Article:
The suitcase will not shut, not even with Clare’s full weight on it.
“You’ll have to leave something behind,” says Amy from her seat by the window.
Clare slips from the bed. Hands on hips, she frowns and fists her toes in the carpet. “He said to bring everything.”
“If he wanted you to bring everything, he’d have given you a bigger case.”
With a sigh, Clare flips back the lid and scratches her head. “I suppose.”
Amy stands and strolls over to the bed. “Just start again.” She upends the case. Its contents mushroom across the duvet. “Make two piles: stuff you don’t want to take, and stuff you do.”
“All right,” says Clare. She begins to scrabble through her belongings. Her jeans, her tees, her silver-sequinned pumps. Her wash-bag, her hairbrush, the butterfly hair clip her mum gave her for her birthday. “Stuff I do.”
“What about these?” asks Amy, holding up a little black dress and a bunch of lacy undies. “Didn’t he buy them for you?”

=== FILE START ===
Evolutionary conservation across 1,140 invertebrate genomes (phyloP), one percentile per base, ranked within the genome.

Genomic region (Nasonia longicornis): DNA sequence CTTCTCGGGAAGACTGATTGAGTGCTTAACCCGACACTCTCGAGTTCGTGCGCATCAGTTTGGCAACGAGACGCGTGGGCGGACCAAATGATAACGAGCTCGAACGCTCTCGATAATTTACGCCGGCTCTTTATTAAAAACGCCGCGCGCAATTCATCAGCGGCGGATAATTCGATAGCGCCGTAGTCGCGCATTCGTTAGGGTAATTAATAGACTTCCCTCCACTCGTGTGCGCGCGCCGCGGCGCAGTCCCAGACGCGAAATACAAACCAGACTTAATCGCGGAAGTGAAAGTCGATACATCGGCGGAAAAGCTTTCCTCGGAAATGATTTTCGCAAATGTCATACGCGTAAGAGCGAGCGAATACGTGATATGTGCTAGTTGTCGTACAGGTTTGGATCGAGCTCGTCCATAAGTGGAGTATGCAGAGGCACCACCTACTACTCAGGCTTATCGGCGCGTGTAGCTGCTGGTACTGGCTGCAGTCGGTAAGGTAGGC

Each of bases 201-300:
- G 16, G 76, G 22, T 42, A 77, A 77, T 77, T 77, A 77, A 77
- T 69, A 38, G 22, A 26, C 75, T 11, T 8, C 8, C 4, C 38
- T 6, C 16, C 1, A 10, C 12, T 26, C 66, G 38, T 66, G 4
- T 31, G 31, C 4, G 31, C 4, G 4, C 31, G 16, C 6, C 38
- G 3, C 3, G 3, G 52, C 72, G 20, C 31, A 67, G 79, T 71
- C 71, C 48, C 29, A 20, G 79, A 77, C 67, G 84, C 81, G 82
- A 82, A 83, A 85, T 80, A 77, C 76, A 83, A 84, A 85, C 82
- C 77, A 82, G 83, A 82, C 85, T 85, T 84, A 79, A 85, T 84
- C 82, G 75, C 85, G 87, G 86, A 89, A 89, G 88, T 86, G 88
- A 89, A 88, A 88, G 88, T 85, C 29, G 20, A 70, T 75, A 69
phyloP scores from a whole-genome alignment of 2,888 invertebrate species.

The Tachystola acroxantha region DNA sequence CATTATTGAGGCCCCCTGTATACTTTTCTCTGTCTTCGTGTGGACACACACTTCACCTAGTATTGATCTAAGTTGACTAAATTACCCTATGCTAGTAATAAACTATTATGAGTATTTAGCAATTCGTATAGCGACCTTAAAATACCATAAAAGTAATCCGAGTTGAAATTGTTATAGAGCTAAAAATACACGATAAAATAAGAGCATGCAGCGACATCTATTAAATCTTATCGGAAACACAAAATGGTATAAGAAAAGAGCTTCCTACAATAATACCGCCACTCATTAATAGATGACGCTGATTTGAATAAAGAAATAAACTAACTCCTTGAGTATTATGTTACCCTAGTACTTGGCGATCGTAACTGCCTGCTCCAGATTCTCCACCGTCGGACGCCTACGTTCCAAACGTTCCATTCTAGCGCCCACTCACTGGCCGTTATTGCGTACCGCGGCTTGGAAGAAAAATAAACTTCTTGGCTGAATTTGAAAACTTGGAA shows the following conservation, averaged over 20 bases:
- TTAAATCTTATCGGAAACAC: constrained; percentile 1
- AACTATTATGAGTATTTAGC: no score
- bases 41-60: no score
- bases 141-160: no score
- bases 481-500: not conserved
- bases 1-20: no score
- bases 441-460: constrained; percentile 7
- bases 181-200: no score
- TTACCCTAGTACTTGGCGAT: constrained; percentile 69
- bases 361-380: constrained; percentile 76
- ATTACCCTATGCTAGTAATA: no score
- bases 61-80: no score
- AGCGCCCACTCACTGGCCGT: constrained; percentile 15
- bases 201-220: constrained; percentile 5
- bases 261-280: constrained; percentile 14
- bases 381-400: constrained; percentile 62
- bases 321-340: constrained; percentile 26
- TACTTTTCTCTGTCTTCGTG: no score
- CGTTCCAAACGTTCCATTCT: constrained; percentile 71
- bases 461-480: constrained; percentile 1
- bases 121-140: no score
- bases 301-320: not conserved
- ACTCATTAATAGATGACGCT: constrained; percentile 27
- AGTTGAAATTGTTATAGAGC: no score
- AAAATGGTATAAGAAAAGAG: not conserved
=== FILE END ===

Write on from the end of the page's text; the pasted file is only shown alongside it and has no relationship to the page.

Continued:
“Yeah, but they’re not really me.” Clare takes them from Amy and starts a stuff-I-don’t pile.
Shaking her head, Clare drops the tote bag on top of the little black dress. “That’s all that the makeup he bought me. Makes my face sweat.”
Amy continues to peel items from the bed. Clare’s nightshirt, the poncho she purchased with her first ever pay-packet, her collection of bangles and beads.
“Stuff I do,” says Clare again.
The black stilettos, the 10 denier holdups, the red-leather box with Goldsmiths branded across its lid.
“Stuff I don’t.”
Outside, a car door thunks.
“Quick,” says Amy, grabbing an armful of clothes. “He’s here. Pack! You know he hates to be kept waiting.”
Finally, Clare manages to shut the suitcase, and, after the briefest of hugs, she waves goodbye, runs to the car and leaves Amy standing there with the stuff-I-do pile still in her arms.